Who Are We? (Part 4) [1939-1945]

Teach, January/February 1998 | Go to article overview

Who Are We? (Part 4) [1939-1945]


Never before and never since has Canada worked so well together, like separate components of a well-oiled machine assembled for the task at hand. Society was transformed. Industrial output was almost miraculous. There was a sense of working toward a higher purpose, and the efforts of those at home and abroad were enacted selflessly.

There is a tendency, however, to romanticize the war years. To think dreamily of men in uniform, the dangers faced, the heroism, the moodiness of the music and style of the clothes, to think of ourselves as having a kind of purity and nobility of purpose. Where everyone seemed so young.

Wars and war time should never be taken lightly. Never be interpreted as having no consequence because the essence of war is brutal and ugly. No matter the purpose or the reason for calling, killing on a mass scale is never glorious. Only tragic for the pain and torment it inflicts on the warriors and their families for generations to come. It is incumbent upon us, as succeeding generations, to honour all those who made a sacrifice to ensure our safety. They deserve our greatest respect and admiration. But the underlying reasons for waging war are never honourable, only bloody in their ultimate consequence. It is for all these reasons that we reinforce the phrase, "Lest We Forget".

The Second World War was a global conflict affecting millions of people. It was executed on a grand scale across continents and spanning oceans. Viewing it as such can diffuse the relevance, make it distant. And for students, most of whom are furthest removed, this difficulty may be amplified. To help students understand and reinforce the relevance of the War years, this teaching unit explores how a single family might be affected. The family itself can be of your or your students' choosing and/or make-up. But that perspective must be brought to bear to look at a time some 59 years ago when the Second World War began. To make it personal. To examine individual feelings and situations and further, explore the history of one's own family and how that family was affected.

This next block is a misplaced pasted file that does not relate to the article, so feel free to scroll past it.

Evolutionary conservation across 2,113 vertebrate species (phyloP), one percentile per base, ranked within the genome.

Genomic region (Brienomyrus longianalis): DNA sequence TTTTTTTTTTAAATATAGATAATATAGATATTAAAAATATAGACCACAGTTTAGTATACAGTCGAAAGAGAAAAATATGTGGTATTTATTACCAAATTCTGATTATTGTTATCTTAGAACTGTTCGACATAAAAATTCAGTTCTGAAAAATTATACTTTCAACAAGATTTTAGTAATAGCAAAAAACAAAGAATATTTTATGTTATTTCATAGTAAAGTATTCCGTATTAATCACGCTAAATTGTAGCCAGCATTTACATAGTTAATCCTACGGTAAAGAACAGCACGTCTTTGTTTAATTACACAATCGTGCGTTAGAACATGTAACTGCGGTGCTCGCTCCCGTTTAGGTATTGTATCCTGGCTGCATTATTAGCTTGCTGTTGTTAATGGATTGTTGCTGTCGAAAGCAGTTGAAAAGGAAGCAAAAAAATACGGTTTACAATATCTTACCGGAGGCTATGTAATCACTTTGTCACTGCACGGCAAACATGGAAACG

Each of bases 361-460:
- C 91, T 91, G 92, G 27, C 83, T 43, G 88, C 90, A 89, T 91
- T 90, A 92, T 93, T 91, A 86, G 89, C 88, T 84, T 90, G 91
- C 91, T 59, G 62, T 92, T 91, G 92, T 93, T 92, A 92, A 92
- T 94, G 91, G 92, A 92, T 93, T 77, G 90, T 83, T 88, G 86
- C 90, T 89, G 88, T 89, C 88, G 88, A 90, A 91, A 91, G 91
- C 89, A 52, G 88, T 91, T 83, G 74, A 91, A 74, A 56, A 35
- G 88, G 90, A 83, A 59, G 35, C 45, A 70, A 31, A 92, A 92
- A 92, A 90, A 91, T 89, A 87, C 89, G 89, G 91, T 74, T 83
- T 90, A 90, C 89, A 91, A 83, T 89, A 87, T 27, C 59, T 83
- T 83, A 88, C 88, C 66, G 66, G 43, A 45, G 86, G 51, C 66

In 1994-5, TEACH Magazine participated in the Canada Remembers Program that was initiated by Veterans Affairs Canada. During that period, 4 poster/inserts exploring the war years were produced in English and French and a ninth bilingual poster was also produced. The four poster/inserts were: Canada 1939: A snapshot of Canada on the brink of war; Canada's Contribution Overseas; The Home Front; and, A Nation Coming of Age. We will be drawing on some of that material for this project. Here, the focus will be more tightly defined than in the posters. Overall, some 220,000 posters were distributed to classrooms across the country and inquiries still come in on a regular basis. Please see the Resources section for other materials produced under the Canada Remembers program.

LEARNING OUTCOMES

Students will:

1 Understand how individual families were affected by the war.

2 Recognize the contribution of Canadians at home and abroad.

3 Explore the changes that took place in Canadian society and why those changes occurred.

4 Appreciate the legacy left to us by those who participated in the war effort.

5 Recognize the values and beliefs that saw Canadians through the war and how those values and beliefs are still put into practice today.

6 Think critically and work in teams.

7 Appreciate who they are and what they have as a result of the efforts of those during the war years.

BRAINSTORM

Begin with a discussion about family and family history. Some members of the class may have a family history which only goes back to the Second World War. Families that were victims of the Holocaust, for example. Others may have a history that goes back many generations in Canada. Still others are likely to be very recent immigrants with a short history here but a longer history elsewhere. …

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